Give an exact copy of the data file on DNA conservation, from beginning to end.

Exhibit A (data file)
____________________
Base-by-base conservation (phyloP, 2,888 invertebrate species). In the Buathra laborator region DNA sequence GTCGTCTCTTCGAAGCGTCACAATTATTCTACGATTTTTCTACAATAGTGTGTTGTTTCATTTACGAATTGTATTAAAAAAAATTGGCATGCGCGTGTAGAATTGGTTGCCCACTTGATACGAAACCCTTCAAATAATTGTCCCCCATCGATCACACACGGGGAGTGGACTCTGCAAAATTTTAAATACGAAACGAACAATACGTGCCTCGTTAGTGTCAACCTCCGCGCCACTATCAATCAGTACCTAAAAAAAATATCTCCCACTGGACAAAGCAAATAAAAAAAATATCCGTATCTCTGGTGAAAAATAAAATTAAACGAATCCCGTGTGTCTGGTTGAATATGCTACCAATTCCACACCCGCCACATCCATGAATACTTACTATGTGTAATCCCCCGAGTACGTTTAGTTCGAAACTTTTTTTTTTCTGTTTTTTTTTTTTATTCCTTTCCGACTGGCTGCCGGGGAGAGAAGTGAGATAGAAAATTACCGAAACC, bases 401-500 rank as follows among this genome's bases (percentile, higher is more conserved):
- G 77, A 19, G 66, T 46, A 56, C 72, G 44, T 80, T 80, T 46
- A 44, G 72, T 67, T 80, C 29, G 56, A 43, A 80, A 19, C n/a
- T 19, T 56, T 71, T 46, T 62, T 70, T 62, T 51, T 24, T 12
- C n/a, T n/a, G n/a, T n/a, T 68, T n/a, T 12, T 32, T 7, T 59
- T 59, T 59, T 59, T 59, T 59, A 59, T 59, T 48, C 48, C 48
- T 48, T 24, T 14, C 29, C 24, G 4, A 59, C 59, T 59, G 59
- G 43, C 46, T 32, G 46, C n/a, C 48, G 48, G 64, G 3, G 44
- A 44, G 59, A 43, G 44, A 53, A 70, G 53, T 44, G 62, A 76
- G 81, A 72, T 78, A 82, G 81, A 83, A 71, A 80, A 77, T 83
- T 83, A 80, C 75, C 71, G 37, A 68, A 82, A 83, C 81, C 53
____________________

Base-by-base conservation (phyloP, 2,888 invertebrate species). In the Buathra laborator region DNA sequence GTCGTCTCTTCGAAGCGTCACAATTATTCTACGATTTTTCTACAATAGTGTGTTGTTTCATTTACGAATTGTATTAAAAAAAATTGGCATGCGCGTGTAGAATTGGTTGCCCACTTGATACGAAACCCTTCAAATAATTGTCCCCCATCGATCACACACGGGGAGTGGACTCTGCAAAATTTTAAATACGAAACGAACAATACGTGCCTCGTTAGTGTCAACCTCCGCGCCACTATCAATCAGTACCTAAAAAAAATATCTCCCACTGGACAAAGCAAATAAAAAAAATATCCGTATCTCTGGTGAAAAATAAAATTAAACGAATCCCGTGTGTCTGGTTGAATATGCTACCAATTCCACACCCGCCACATCCATGAATACTTACTATGTGTAATCCCCCGAGTACGTTTAGTTCGAAACTTTTTTTTTTCTGTTTTTTTTTTTTATTCCTTTCCGACTGGCTGCCGGGGAGAGAAGTGAGATAGAAAATTACCGAAACC, bases 401-500 rank as follows among this genome's bases (percentile, higher is more conserved):
- G 77, A 19, G 66, T 46, A 56, C 72, G 44, T 80, T 80, T 46
- A 44, G 72, T 67, T 80, C 29, G 56, A 43, A 80, A 19, C n/a
- T 19, T 56, T 71, T 46, T 62, T 70, T 62, T 51, T 24, T 12
- C n/a, T n/a, G n/a, T n/a, T 68, T n/a, T 12, T 32, T 7, T 59
- T 59, T 59, T 59, T 59, T 59, A 59, T 59, T 48, C 48, C 48
- T 48, T 24, T 14, C 29, C 24, G 4, A 59, C 59, T 59, G 59
- G 43, C 46, T 32, G 46, C n/a, C 48, G 48, G 64, G 3, G 44
- A 44, G 59, A 43, G 44, A 53, A 70, G 53, T 44, G 62, A 76
- G 81, A 72, T 78, A 82, G 81, A 83, A 71, A 80, A 77, T 83
- T 83, A 80, C 75, C 71, G 37, A 68, A 82, A 83, C 81, C 53